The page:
John Chapman and Jeremy Lloyd’s comedy is set in 1985 during the Cold War. MP Geoffrey Jones has constructed a bunker beneath his back garden and is planning a 3-week trial of it with his wife Deirdre, their baby, his mother-in-law Mrs Wayneflete and the au pair Grindle. At the back of John Bull’s impressive set is a huge lever with a big red knob on the end, and we just know that someone’s going to pull it. When the inevitable happens, the bunker is locked down with the family plus the milkman and a telephone installer, and they can’t open it. In Act 2, their neighbours appear from an adjacent bunker and it all gets a bit crowded.
Darren Reed was impressively good as Geoffrey – totally believable as an incompetent MP with an eye for the ladies. Karen Dignan was his wife and sparring partner Deirdre, showing a softer side to the hunky telephone man Joe – a strong performance from Sam Foad, who was perfect for the part. Paula Stenson as Mrs W sailed through, oblivious of what was happening (and looking good for her age). Kim Antell was good as Grindle, with an accent reminiscent of Henning Wehn. James Burton Stewart was the likeable milkman, with a good Irish accent that sometimes got in the way of the words.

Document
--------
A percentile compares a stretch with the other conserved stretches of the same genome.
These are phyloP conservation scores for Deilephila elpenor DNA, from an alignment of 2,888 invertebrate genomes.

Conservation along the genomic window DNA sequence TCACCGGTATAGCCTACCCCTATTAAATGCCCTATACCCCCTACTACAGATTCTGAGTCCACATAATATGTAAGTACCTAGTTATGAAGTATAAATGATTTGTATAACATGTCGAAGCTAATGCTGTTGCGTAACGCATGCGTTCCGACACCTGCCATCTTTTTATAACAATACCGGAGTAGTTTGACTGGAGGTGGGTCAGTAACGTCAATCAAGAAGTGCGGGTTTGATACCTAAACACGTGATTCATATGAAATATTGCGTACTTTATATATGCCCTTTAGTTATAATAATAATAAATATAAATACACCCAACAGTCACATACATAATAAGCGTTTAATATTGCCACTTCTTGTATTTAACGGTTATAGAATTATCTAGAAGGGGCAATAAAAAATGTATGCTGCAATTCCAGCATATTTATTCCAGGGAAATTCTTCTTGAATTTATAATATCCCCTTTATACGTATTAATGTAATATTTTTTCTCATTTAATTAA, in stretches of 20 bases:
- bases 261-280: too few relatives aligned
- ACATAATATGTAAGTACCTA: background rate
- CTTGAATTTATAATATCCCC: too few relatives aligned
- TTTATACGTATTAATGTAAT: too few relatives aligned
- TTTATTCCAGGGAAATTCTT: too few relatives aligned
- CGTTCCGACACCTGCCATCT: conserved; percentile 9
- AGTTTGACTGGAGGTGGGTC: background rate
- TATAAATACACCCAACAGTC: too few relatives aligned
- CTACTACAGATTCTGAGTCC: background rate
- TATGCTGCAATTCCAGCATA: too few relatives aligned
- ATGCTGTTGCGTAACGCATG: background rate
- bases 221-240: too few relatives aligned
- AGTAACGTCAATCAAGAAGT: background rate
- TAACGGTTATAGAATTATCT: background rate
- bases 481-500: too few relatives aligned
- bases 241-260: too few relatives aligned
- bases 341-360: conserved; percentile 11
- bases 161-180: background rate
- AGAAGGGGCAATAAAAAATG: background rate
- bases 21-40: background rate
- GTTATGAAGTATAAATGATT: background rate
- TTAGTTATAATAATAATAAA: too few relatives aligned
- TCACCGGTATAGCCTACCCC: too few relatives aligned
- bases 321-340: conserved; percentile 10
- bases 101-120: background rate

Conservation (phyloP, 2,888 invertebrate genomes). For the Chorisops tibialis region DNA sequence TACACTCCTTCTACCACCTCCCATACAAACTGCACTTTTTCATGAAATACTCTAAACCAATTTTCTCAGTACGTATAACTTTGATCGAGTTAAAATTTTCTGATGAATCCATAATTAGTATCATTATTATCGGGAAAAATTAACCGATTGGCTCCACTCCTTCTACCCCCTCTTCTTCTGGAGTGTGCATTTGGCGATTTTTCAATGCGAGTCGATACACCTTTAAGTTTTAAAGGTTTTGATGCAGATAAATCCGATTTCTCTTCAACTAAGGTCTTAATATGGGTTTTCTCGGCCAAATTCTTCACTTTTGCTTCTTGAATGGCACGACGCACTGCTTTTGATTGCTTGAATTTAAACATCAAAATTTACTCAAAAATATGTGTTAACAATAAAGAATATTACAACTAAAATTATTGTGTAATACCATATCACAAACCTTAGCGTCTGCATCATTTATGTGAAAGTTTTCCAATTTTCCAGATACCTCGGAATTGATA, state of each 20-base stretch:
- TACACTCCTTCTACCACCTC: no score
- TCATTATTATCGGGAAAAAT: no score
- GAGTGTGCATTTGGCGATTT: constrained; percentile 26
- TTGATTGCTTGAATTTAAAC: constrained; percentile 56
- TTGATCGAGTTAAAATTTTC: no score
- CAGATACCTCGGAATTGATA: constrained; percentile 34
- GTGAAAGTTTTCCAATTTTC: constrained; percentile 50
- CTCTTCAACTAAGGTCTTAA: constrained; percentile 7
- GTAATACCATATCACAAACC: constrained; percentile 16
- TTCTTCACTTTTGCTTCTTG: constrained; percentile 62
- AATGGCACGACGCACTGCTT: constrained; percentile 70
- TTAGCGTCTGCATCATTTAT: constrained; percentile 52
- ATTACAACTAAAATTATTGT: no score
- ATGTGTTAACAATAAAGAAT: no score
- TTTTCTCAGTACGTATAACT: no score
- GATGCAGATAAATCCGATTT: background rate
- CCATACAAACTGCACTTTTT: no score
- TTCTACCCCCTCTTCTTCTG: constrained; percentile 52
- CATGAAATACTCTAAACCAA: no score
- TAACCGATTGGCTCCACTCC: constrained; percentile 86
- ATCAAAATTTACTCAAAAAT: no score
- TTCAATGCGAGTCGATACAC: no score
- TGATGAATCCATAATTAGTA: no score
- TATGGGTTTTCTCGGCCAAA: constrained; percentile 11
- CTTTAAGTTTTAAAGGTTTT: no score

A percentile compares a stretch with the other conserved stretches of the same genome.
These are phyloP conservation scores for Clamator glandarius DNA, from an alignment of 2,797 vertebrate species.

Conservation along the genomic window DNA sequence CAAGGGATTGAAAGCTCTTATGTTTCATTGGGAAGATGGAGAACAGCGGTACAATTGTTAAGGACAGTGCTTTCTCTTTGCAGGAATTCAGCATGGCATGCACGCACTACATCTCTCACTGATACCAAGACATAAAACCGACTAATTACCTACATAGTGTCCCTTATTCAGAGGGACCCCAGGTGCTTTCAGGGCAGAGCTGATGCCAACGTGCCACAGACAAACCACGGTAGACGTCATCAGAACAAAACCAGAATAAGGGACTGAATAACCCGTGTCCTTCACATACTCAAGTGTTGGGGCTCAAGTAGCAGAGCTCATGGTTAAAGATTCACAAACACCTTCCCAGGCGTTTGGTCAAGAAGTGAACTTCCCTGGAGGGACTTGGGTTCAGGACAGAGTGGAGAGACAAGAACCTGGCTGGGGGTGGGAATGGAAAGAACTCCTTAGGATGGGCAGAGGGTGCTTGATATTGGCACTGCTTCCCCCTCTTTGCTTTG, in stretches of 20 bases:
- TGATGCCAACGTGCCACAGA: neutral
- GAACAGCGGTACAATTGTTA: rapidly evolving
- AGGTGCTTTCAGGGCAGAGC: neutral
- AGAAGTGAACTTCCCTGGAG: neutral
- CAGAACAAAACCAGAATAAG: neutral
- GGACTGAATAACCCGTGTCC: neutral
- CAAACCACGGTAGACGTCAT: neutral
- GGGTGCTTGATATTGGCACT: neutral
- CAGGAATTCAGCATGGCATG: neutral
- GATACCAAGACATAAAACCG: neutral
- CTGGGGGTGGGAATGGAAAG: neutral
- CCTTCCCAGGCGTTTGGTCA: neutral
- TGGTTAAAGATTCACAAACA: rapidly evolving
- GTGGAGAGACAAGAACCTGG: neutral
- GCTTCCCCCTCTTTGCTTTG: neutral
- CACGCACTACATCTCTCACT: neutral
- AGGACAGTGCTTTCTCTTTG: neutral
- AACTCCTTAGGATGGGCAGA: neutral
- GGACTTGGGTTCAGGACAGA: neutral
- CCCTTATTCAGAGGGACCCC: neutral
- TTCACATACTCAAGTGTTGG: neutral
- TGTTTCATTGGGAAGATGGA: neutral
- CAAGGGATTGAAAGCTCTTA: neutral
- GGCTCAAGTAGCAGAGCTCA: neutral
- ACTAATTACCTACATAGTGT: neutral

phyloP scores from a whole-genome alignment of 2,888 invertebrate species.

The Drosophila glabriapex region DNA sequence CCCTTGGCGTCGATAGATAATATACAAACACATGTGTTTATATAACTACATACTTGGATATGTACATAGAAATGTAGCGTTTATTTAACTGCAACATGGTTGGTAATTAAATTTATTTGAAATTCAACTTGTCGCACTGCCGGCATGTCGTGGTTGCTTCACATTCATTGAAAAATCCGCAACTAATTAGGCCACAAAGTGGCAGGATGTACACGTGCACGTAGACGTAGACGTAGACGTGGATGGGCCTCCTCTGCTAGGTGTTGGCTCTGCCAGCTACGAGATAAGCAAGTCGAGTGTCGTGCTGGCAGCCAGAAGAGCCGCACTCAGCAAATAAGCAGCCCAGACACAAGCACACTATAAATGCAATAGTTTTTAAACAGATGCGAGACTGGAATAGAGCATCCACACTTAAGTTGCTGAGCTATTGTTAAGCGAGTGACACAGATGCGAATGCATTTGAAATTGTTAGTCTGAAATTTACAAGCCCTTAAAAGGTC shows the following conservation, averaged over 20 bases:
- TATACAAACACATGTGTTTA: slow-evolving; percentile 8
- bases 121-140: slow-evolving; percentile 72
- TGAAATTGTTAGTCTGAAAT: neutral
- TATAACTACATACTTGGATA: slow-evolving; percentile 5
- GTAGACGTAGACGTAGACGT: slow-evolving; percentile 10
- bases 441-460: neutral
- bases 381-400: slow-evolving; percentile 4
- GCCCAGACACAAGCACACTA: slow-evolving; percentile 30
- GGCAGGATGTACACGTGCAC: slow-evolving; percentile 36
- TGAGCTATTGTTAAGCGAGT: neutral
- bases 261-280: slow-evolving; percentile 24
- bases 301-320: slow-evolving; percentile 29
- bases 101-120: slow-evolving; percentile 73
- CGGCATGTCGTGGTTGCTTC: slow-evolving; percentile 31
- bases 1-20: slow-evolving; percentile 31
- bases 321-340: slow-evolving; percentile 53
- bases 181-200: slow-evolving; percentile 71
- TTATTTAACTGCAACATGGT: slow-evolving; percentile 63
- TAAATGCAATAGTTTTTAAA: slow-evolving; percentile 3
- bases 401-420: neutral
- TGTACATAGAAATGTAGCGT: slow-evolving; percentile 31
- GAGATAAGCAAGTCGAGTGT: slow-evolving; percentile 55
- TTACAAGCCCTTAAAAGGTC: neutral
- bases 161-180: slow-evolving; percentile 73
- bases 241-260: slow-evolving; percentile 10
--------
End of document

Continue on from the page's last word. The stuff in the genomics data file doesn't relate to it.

In Act 2 we meet the Blakes from next door: Roger Holmes as the sleazy magazine publisher and Kerry Thomas, very good as the accommodating nudie model. Nick Pounder had a very nice cameo role as the PC.
The play itself was a bit slow at times; Act 2 was much better than Act 1, with lots of very funny lines. Director Tom Shorrock made full use of the ingenious 3-location set. My only criticism is that the cast needed to pick up more on their cues, to keep the pace going.
A rather silly play with some very funny lines and some accomplished performances from the Mortimer cast.
The Flint Street Nativity, 19th to 20th January and 26th to 27th January 2018
Keeping Down With the Joneses, 20th to 21st October and 27th to 28th October 2017
Night Must Fall, 26th to 27th May and 2nd to 3rd June 2017. See the review in the archive.
Up Pompeii, 20th to 21st January and 27th to 28th January 2017
The Small Hours, 21st to 22nd October and 28th to 29th October 2016. See the review in the archive.
Death By Design, 27th to 28th May and 3rd to 4th June 2016